Necessary theatre – Complicite

By Monday, December 12, 2016 No tags 0

When you start to make a piece of theatre do you ask yourself why you are doing this? What is the point of it? What do you really want to say? What needs to be said? Why? Why now? And….have I got my facts right?

These are questions that are addressed by Complicite when they start their devising process, another area that Simon Mc Burney brings up, in his interview at the Barbican, is exploring the things we don’t understand. He says:

‘I’m fascinated by the things that I’m hopeless at….I see my life as a continuous exploration of things I don’t understand.’

For Complicite the process involves a lot of research. Once the starting point has been found, the ‘text’ is created. This is the research, the words, the ideas, the images. As Brook says, this ‘text is the map’. The company then explores ways to interpret this text – experiment with the plasticity of the body, cut up the text, improvise, play. The ultimate aim of the piece being that the performance impacts the audience in such a way that the performance infects them like a disease.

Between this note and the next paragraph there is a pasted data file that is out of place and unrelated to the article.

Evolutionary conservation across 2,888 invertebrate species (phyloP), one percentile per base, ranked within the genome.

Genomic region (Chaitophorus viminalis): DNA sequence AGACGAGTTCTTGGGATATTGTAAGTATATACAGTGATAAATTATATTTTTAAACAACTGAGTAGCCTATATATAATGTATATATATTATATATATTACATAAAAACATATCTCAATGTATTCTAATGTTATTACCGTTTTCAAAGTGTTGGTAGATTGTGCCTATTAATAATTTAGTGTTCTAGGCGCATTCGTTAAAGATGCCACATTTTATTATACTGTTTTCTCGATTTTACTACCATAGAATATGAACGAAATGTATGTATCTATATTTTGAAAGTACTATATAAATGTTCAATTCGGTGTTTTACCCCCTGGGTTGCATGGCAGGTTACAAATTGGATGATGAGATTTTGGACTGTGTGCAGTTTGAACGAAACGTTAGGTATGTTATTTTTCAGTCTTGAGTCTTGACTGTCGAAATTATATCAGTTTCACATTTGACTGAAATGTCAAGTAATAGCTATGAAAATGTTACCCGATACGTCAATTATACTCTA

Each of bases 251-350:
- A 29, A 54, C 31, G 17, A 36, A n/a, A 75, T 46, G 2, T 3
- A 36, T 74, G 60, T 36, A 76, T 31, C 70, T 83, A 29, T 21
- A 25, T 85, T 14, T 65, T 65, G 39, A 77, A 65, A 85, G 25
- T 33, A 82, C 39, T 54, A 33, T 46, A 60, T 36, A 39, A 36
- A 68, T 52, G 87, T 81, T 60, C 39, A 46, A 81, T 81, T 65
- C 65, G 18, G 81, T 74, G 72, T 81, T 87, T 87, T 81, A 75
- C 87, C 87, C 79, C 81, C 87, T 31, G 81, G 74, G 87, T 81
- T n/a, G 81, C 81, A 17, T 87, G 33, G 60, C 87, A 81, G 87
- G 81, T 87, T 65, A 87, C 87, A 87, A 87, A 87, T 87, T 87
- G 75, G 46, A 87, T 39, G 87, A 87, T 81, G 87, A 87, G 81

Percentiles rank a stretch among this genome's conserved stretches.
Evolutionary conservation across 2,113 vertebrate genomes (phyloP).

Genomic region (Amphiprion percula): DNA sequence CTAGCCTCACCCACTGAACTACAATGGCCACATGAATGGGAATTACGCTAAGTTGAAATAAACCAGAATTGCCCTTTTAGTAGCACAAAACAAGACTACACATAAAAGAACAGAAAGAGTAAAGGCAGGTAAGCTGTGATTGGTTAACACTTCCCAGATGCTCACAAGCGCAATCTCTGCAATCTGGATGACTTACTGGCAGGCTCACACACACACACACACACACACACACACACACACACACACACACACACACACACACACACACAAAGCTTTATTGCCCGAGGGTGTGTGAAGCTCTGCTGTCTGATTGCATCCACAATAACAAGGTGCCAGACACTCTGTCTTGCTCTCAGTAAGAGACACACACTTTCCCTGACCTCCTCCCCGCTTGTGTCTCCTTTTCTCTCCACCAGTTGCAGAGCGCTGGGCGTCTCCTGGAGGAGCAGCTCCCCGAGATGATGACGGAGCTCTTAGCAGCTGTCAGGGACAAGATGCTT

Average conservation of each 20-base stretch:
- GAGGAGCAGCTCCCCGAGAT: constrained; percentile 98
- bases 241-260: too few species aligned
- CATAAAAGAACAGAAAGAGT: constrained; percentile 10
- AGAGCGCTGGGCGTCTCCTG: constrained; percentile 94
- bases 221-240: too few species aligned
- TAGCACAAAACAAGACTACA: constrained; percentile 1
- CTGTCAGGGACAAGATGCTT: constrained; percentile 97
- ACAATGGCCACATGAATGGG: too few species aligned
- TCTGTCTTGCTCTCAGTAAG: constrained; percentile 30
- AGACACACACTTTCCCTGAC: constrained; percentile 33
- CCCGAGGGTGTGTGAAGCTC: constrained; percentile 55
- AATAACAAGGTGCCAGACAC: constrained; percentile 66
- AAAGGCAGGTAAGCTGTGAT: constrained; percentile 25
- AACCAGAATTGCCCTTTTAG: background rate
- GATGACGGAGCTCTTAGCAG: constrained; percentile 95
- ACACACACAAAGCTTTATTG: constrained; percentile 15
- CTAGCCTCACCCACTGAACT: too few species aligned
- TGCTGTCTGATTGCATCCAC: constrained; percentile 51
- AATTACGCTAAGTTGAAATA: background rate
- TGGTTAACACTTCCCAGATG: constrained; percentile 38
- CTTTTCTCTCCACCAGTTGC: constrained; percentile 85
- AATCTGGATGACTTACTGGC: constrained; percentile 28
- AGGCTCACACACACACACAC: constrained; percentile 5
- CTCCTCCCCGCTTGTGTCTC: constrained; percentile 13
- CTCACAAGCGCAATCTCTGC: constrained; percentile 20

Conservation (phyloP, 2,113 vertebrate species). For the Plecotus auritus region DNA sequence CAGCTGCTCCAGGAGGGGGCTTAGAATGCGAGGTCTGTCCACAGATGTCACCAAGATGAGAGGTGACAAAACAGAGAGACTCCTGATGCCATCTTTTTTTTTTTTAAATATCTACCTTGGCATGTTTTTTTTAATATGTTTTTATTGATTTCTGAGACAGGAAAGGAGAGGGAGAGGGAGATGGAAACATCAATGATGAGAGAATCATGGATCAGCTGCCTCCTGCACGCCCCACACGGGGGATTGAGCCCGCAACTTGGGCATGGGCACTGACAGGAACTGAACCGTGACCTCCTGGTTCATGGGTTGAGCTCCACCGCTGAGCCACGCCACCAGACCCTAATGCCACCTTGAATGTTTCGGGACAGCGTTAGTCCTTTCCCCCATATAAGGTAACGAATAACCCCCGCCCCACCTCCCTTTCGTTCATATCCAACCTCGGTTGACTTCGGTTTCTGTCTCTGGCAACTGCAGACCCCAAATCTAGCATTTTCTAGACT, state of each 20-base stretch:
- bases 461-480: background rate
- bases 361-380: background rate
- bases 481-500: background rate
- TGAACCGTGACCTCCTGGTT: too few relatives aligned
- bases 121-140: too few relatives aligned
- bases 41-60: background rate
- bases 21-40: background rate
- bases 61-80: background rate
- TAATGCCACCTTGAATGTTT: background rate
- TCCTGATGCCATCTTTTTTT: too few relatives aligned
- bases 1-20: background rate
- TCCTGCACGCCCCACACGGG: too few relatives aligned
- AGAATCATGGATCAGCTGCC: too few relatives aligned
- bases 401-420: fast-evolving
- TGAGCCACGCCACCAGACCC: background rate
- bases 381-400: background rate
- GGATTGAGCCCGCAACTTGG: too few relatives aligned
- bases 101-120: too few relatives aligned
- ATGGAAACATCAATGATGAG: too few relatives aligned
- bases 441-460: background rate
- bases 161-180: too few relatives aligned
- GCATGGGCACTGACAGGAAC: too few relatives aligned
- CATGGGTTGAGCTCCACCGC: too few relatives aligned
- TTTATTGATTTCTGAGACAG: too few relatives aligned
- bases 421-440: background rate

To hear more about Complicite and their process watch the interview with Simon McBurney and Judith Dimant:

Would you dare to address issues that we don’t want to talk about? Would you choose to address any of the following:

  • Child abuse
  • Immigration control
  • Eating disorders
  • Depression in men
  • Discrimination in the work place
  • Cancer

If you do choose any of the above, then it is essential that you get your facts right. Complicite’s recent production ‘A Pacifist’s Guide to the War on Cancer’ (A Complicite Associates and National Theatre co-production in association with HOME Manchester) has a list in the programme of things you need to know to be a good friend to someone who has cancer (written by collaborator Lara Veitch who has Li Fraumeni Syndrome, a rare inherited genetic predisposition towards cancer). Some of the things she wrote that that struck me are:

‘1. Try not to say ‘What can I do?’ or ‘How can I help?’ Those are too open ended and it’s too easy to reply ‘Don’t worry, I’m fine.’ What you can say is: ‘I’m coming over, and I’m going to make dinner and I’m going to clean your kitchen, is that OK?

7. Please just stay present and there. Don’t disappear. Don’t be scared of saying the wrong thing. It’s so much better to be a friend and be accidentally insensitive than just to not be there at all.’

If you want to know more about the show and the devising process and research see the following video and other links to ‘The Pacifist’s Guide on Cancer’ on youtube:

 

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